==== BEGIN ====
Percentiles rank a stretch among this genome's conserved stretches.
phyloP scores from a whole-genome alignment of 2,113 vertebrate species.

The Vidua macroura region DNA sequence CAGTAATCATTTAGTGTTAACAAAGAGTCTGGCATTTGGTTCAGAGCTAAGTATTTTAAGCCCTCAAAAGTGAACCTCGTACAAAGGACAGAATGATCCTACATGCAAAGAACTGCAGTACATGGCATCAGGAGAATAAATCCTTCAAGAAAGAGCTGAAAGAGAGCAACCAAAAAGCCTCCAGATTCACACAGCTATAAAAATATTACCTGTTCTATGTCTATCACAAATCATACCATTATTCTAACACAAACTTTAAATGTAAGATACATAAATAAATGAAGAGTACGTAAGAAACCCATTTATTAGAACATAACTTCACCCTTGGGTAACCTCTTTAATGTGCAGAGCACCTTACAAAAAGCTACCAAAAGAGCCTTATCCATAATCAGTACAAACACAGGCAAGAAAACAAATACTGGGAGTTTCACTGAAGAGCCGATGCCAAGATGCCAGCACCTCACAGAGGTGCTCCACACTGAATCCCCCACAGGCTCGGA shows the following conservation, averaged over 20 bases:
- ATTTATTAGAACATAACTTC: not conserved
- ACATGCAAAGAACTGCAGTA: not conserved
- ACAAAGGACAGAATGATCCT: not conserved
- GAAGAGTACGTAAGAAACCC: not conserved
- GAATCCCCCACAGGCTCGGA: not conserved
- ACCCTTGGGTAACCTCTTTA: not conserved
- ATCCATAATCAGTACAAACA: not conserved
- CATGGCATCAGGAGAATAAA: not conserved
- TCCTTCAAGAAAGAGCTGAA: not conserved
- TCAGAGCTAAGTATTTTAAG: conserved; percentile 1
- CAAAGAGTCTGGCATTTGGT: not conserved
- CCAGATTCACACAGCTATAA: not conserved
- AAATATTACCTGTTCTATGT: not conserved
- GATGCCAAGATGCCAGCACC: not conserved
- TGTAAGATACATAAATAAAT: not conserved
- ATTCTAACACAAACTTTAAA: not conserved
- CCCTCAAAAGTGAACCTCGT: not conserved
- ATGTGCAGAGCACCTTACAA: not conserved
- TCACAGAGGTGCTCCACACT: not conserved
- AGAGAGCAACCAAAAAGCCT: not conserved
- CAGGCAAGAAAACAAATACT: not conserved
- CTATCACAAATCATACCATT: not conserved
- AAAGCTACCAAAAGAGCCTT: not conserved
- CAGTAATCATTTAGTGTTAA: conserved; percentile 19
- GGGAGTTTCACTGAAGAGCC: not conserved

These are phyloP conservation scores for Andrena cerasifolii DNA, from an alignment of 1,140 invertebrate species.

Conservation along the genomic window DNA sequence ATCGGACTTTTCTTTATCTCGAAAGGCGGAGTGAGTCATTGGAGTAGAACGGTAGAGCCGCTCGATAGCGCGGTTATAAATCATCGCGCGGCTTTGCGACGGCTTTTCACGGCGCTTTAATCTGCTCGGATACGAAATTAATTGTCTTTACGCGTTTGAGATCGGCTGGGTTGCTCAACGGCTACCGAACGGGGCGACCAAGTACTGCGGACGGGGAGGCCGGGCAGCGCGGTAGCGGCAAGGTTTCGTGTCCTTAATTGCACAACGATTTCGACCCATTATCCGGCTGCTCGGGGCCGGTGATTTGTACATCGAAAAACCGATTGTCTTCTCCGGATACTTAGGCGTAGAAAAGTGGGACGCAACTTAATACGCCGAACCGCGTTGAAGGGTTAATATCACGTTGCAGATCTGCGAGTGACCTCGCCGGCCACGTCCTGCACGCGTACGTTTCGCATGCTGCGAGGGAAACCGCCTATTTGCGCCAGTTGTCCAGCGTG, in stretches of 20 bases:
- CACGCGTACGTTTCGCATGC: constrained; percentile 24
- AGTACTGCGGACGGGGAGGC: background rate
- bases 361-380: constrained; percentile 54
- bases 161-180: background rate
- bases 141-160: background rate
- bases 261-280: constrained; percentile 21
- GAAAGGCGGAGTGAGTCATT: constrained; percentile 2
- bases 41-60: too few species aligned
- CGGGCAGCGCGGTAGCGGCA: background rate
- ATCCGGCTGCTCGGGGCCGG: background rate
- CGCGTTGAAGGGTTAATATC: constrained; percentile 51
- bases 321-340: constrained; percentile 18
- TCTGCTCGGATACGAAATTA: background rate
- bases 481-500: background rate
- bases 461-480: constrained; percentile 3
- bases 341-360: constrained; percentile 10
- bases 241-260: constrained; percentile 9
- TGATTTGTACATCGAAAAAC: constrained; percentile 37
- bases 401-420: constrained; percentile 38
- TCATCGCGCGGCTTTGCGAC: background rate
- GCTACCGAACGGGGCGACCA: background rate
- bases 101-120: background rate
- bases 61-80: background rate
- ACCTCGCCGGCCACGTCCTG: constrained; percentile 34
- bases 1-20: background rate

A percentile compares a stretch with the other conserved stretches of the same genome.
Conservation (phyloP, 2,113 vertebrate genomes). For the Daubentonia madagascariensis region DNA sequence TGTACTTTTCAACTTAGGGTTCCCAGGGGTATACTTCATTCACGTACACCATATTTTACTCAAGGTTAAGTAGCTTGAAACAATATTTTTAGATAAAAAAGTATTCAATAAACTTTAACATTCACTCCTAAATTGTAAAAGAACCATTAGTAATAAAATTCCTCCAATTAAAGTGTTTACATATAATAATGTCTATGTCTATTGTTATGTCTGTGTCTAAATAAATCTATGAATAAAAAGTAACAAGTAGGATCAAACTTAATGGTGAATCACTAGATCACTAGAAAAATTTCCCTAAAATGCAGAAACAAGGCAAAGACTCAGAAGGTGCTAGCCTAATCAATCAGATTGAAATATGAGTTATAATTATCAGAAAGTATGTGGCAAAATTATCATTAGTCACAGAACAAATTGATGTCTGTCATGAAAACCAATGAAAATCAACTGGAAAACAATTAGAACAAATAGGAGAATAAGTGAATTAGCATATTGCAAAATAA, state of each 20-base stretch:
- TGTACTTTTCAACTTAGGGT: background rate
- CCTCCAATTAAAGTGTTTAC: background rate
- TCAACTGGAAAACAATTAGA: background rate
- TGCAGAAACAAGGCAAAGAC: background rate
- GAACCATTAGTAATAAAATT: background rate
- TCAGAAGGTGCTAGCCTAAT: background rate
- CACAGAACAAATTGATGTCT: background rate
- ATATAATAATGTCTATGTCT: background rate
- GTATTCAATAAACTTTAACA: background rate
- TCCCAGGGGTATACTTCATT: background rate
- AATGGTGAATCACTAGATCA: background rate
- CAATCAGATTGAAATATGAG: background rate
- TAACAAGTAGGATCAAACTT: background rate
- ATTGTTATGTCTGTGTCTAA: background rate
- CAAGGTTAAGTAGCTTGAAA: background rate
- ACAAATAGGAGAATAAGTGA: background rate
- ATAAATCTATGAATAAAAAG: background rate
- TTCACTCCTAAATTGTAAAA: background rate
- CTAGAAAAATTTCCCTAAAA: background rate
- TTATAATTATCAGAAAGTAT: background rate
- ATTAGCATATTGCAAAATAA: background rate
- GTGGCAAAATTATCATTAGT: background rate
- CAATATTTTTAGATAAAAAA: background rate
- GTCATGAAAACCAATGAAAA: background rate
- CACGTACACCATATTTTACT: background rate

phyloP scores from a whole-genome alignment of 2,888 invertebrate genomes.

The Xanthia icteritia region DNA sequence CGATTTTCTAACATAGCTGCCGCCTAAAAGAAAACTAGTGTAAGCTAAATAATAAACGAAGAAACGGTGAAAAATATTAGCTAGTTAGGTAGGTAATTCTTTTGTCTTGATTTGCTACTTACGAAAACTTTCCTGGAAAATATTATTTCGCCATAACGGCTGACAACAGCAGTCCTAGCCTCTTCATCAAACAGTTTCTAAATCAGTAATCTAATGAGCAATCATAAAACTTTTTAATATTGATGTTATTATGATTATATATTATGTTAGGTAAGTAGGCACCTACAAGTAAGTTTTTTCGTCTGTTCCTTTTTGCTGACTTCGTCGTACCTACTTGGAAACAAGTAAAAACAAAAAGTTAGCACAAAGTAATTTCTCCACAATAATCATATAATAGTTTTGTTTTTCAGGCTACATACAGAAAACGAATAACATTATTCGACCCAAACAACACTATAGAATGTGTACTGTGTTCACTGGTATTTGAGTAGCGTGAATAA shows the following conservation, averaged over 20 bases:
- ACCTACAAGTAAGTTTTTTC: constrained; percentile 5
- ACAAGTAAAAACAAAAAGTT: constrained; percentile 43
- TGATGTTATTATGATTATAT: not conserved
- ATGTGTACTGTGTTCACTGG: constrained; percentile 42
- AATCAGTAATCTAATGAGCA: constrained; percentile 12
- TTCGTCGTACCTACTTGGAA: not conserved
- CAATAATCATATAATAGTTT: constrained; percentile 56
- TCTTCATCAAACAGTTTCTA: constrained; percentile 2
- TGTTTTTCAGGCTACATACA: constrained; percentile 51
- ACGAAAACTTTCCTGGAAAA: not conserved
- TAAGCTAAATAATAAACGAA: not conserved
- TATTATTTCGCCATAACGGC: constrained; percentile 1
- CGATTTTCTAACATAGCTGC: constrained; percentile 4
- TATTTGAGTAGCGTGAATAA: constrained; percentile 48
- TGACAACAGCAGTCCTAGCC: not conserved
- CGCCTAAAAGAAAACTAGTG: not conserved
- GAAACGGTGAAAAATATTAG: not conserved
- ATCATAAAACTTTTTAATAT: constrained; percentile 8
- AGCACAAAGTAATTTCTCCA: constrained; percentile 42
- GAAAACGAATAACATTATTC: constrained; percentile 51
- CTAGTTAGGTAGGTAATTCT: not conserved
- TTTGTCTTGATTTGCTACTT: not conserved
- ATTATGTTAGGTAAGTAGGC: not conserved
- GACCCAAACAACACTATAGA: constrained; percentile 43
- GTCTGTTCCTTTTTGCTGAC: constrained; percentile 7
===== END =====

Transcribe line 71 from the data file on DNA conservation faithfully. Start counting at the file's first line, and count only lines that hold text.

- ATTGTTATGTCTGTGTCTAA: background rate